linguistic form

linguistic form

n.
A meaningful unit of language, such as an affix, a word, a phrase, or a sentence.

linguis′tic form′


n.
any meaningful unit of speech, as a sentence, phrase, word, or morpheme.
[1920–25]
References in periodicals archive ?
Inkpin argues that Merleau-Ponty's reflections on the rationality of expressive systems resolve Heidegger's struggles to grasp the internal temporality of language as well as the way linguistic form conditions disclosure.
This usage contrasts quite remarkably with the semiotic format of campaign material from two decades earlier, where colours and symbols were the main components of campaign signage rather than linguistic form.
Ceding varying degrees of aesthetic agency to programmatic procedures that give visual and linguistic form to statistics, sociocultural phenomena, and chance operations, he is best known for large, labor-intensive, colored-pencil-and-graphite drawings that creep and sprawl across their supports in accordance with eccentric, self-imposed directives.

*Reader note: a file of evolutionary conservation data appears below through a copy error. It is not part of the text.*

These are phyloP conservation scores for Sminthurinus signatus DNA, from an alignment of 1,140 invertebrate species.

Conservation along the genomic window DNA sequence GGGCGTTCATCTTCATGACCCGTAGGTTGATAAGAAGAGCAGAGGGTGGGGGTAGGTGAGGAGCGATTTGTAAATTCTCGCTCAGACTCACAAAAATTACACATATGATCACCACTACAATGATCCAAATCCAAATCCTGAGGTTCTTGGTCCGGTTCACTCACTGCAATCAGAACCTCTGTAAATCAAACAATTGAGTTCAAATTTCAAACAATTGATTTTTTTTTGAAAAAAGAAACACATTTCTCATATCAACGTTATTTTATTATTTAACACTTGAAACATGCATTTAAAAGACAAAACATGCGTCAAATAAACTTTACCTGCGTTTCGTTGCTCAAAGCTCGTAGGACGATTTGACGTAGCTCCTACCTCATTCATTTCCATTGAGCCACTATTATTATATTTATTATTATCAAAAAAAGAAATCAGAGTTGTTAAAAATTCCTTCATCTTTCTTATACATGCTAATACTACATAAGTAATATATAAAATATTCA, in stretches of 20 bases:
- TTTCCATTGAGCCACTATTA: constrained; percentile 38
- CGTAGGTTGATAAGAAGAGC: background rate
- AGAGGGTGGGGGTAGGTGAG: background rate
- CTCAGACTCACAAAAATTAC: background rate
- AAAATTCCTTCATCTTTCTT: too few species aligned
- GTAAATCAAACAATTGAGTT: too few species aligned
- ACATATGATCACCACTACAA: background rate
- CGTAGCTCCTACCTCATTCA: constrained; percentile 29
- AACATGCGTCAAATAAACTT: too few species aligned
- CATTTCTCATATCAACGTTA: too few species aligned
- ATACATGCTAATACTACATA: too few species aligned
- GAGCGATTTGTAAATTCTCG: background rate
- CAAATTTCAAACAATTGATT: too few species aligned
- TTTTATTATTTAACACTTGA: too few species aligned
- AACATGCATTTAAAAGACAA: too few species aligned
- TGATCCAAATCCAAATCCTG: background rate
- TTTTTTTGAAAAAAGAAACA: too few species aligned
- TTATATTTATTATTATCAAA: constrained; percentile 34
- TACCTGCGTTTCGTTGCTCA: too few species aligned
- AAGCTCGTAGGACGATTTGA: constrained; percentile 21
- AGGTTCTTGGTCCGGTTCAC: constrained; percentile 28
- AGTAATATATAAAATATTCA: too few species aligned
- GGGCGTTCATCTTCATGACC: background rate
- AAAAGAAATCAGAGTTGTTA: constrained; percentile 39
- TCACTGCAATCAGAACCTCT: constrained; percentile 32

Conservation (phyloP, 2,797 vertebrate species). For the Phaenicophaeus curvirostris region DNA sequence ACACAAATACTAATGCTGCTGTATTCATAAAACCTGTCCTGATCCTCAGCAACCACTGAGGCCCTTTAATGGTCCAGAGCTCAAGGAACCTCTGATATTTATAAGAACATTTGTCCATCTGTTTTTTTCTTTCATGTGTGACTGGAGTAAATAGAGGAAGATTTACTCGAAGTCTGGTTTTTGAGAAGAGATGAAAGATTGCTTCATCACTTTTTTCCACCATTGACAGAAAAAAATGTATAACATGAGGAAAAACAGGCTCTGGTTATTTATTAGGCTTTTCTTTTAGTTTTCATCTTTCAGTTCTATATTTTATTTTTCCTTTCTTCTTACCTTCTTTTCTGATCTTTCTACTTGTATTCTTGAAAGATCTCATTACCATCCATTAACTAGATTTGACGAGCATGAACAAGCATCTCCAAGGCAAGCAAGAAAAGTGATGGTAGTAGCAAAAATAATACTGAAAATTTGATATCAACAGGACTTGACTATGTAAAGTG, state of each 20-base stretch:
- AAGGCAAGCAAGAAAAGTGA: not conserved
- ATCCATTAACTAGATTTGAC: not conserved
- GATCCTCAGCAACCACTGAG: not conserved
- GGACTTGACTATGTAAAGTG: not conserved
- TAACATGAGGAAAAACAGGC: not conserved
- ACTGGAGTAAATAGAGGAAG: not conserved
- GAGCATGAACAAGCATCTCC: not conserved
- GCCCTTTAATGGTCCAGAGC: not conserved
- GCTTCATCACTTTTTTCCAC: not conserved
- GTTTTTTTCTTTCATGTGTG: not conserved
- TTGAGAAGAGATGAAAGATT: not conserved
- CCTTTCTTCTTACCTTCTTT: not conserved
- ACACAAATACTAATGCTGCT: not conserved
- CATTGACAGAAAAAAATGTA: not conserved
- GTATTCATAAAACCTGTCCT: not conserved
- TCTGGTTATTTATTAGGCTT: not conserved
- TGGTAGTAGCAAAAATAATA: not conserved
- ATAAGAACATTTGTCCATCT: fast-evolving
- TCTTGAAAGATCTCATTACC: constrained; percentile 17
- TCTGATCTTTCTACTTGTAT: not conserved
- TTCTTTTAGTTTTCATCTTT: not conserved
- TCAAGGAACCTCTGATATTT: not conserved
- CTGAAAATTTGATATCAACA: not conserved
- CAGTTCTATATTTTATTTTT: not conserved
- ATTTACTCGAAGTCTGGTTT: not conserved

The encoded/inferred system has also been criticized for being too simplistic to represent the explicit and the implicit, since the recovery of any communicated assumption, including that encoded in a linguistic form, requires an element of inference (Carston, 2002; Sperber & Wilson, 1986).
Here it is assumed that the evaluation of parameters by the decision makers must be generalized fuzzy and may be presented in linguistic form or generalized FSS format, alternatively, in the form of generalized fuzzy soft matrices.
For this reason, rhyming examples can be very useful, as they may give information on the given linguistic form at the time of composition.
In language, prolongation is largely controlled by the syntax, the linear level in linguistic form.
This fanatical and absolute interpretation of a living linguistic form is a misunderstanding of how language works.
prior to the utterance of a linguistic form, there occurs within the speaker a nonphysical process, a thought, concept, image, feeling, act of will, or the like .
The word [TEXT NOT REPRODUCIBLE IN ASCII] is in fact an unusual example of a "late," Silver Age linguistic form, since it is never found even once in one of the main texts that are considered typical of the early, Golden Age Hebrew literature, such as the Pentateuch or Former Prophets.
The target linguistic form was presented through reading texts and participants were exposed to enhanced and non-enhanced texts.
Warschauer (1997) asserts that a text-based CMC amplifies learners' attention to linguistic form.